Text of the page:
He smiled at her and said, "If you love me, you will bring me a
golden thread from your father." Again he bowed and left.
That night at dinner, as she sat next to her father, she noticed
a single golden hair on his head. "Maybe this is what my young man
wants," she thought and she plucked it out. Her father immediately
Bells rang and the people cried, "Our king is dead." The news spread
quickly as Amphitryon and his warrior kings lost no time descending
on the island, killing the noble families and stealing their possessions.
In his single-minded treachery, Amphitryon killed the innocent Comaetho,
and left King Heleius and King Cephalus to rule Taphos while he
returned to Thebes to claim the only prize he sought.
On the night before Amphitryon returned to Thebes, Zeus disguised
himself to look like the triumphant warrior and went to Alcmene's
bedroom. "Your brothers are avenged," he said. He told her details
of the battle as he removed his armor. He climbed into her bed and
made the night three times as long as normal.
On the following day when Amphitryon returned, Alcmene did not seem
surprised to see him. "You were here last night," she said. "Surely
you remember last night."
Amphitryon was angry. After all he had done for her he didn't expect
this type of homecoming. There was something confusing about it
all, for Alcmene told him the details of battle. "How could she
have known this?" He asked himself. "I will go to Tiresias," he
decided, "the seer will know."
"Don't blame Alcmene," Tiresias said, "she was tricked by Zeus.
He disguised himself to look like you and told her of the battle."
As Amphitryon turned and took his first steps to leave, Tiresias
added, "a child will be born who will rule Mycenae. He will be a
descendant of Zeus and Perseus."
Amphitryon soon learned that Alcmene was pregnant and kept thinking
about the seer's words. Would their child rule Mycenae? He was not
the only one anxiously awaiting the birth. Hera watched too, for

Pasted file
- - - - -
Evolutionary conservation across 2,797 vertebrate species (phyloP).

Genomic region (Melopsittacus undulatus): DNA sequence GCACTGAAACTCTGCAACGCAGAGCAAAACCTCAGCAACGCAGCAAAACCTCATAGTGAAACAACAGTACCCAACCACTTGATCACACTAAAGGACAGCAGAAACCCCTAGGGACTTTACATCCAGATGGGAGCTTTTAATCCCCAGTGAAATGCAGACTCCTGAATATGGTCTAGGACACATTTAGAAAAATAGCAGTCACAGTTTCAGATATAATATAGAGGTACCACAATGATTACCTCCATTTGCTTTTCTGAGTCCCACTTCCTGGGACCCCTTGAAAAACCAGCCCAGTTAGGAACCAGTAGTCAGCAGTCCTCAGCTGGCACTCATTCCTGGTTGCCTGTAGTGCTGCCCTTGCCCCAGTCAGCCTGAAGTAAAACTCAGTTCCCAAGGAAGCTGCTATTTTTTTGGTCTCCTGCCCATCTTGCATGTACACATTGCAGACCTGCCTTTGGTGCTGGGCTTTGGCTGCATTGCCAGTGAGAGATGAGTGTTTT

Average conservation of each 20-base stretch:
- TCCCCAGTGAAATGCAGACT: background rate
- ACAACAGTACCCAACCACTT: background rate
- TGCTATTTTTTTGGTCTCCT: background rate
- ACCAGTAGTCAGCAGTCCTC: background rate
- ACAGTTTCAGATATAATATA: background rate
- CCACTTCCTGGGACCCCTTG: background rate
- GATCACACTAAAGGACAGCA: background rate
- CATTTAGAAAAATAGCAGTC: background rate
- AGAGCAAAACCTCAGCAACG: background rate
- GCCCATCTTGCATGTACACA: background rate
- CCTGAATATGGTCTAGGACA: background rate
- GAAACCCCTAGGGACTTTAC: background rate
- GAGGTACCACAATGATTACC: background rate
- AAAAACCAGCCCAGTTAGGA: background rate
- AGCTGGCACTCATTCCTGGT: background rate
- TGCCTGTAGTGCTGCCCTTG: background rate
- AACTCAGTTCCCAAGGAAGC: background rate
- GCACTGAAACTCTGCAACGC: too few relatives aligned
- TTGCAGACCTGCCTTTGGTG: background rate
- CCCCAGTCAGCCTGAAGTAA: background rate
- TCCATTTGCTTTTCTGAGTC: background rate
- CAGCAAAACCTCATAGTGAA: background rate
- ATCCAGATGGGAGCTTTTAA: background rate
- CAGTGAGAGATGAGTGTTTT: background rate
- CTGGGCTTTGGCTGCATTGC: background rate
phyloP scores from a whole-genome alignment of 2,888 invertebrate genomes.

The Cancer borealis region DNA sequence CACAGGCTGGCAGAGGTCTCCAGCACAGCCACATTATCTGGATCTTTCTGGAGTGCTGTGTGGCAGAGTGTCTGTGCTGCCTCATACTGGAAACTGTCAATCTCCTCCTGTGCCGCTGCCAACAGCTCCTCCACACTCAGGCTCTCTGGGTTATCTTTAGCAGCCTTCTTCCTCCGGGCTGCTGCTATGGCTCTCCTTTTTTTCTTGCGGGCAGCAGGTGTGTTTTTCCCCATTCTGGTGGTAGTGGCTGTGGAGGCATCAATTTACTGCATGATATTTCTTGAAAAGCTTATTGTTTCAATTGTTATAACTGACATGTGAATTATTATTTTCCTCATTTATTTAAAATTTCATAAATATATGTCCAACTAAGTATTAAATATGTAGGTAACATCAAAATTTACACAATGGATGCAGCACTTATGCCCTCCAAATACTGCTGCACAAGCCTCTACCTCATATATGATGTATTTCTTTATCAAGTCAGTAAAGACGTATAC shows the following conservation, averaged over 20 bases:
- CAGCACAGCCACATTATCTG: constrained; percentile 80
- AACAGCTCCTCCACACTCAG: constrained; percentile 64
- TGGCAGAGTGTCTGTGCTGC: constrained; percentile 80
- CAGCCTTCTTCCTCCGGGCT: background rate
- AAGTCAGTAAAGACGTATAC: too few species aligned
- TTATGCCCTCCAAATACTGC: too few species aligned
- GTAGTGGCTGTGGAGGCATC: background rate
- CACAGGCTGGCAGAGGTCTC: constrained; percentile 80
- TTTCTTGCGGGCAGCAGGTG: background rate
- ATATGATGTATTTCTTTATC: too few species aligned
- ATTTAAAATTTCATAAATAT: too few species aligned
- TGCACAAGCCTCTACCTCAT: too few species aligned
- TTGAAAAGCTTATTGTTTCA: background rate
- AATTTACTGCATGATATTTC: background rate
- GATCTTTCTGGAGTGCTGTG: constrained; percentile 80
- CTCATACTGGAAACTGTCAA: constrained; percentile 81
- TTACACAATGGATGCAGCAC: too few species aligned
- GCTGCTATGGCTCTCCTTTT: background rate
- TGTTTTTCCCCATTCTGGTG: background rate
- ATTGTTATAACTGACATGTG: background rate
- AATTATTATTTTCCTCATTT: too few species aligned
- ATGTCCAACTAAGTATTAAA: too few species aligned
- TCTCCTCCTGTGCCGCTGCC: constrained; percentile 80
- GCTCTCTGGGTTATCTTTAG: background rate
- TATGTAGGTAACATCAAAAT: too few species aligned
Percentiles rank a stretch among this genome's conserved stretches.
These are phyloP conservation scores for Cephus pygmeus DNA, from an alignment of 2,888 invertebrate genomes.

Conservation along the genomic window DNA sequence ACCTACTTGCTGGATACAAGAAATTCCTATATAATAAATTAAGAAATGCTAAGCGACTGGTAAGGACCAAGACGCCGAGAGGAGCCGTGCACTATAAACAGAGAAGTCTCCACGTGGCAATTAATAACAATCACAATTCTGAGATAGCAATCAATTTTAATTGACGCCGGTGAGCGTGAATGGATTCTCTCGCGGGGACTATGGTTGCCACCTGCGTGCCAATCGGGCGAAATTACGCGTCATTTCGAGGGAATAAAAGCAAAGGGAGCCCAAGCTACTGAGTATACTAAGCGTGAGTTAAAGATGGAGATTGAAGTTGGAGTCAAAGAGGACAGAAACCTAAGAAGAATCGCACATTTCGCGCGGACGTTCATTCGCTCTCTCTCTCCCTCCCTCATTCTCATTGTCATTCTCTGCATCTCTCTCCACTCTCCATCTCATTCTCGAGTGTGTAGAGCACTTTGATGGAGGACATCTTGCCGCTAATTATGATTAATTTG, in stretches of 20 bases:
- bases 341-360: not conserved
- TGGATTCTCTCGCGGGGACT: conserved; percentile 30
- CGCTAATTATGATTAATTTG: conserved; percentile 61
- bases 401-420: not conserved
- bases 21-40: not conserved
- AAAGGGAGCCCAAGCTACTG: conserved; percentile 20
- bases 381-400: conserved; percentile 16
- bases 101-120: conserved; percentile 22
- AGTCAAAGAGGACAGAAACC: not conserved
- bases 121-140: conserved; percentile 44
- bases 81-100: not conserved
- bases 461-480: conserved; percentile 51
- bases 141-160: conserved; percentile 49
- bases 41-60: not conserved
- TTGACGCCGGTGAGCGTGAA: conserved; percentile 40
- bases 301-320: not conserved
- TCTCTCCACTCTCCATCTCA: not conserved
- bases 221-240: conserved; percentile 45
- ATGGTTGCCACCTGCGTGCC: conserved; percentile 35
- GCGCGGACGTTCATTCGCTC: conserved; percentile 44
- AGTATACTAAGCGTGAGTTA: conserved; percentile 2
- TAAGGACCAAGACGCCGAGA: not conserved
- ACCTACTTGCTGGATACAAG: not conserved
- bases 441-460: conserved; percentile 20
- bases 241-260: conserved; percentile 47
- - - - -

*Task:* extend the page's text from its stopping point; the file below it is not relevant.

she knew about her husband's trick. "That child won't be king,"
she said, "I won't allow it." Then she noticed that Alcmene's uncle
Sthenelus, who had stolen the throne of Mycenae after her father's
death, had a wife who was also pregnant. "Perfect," Hera said, and
she held back Alcmene's labor while forcing Stenelus' wife to give
birth after only seven months. Sthenelus' child was a boy named
Eurystheus and would become king of Mycenae. Then Alcmene gave birth
to twins. On the first day of her labor she gave birth to Zeus'
son, Alceides, and on the next day to Amphitryon's son, Iphicles.
Amphitryon always suspected that only one of the twins was his,
but he was never sure which one it was until one night, when they
were eight months old, Hera sent two giant snakes to the infants'
bed. Alcmene screamed when she saw them and Iphicles cried and crawled
away, but Alceides grabbed one snake in each hand and squeezed them
both to death. Amphitryon heard his wife's cries and came running
into the room. There, he saw Alceides shaking the dead snakes like
toys. He knew immediately that this was no mortal child, but was
instead the son of a god.
Accomplished tutors trained Alceides in chariot-driving, wrestling,
archery, and armed fighting. He enjoyed these sports. But when Orpheus'
brother Linus tried to teach him how to play the lyre, he was anything
but obedient. One day, frustrated with Alceides' disobedience, Linus
spanked Alceides and the child hit him back with the lyre. Alceides
swung the lyre so hard he killed Linus instantly.
"The boy committed murder," his tutors said. "He must be punished."
Alceides checked the laws and said in his own defense, "There is
a law that a person is innocent of murder if they are resisting
an unjust punishment. This man was wrongfully punishing me, therefore
I am not guilty of murder." Legally there was no recourse but to
let the boy go free. He was already so uncontrollable that many
in Thebes, including Amphitryon, were afraid of the boy. They sent
him to the hills to care for the herds. He grew up like a wild animal.
By the time he was eighteen years old he had grown to seven feet
tall and he still lived with the animals. At that time a lion regularly
came out of the mountains to raid the herds of both Amphitryon and
Thespius, King of the Thespians. With a gleam of fire in his eyes,
Alceides wished for nothing more than to track and kill the lion
and he went to King Thespius with a plan.
King Thespius listened patiently to the savage young man as he detailed
how he would track and kill the lion. Although the king nodded in
agreement every few minutes and said that he would give Alceides
a comfortable home while he tracked the lion, the king was primarily
impressed by the young man's strength and good looks and he came
up with a plan of his own.
Alceides was given a room in the palace, where he was given fine
food and elegant clothes. Then, each night, under the veil of darkness,
a daughter of Thespius appeared at Alceides' bed and made love with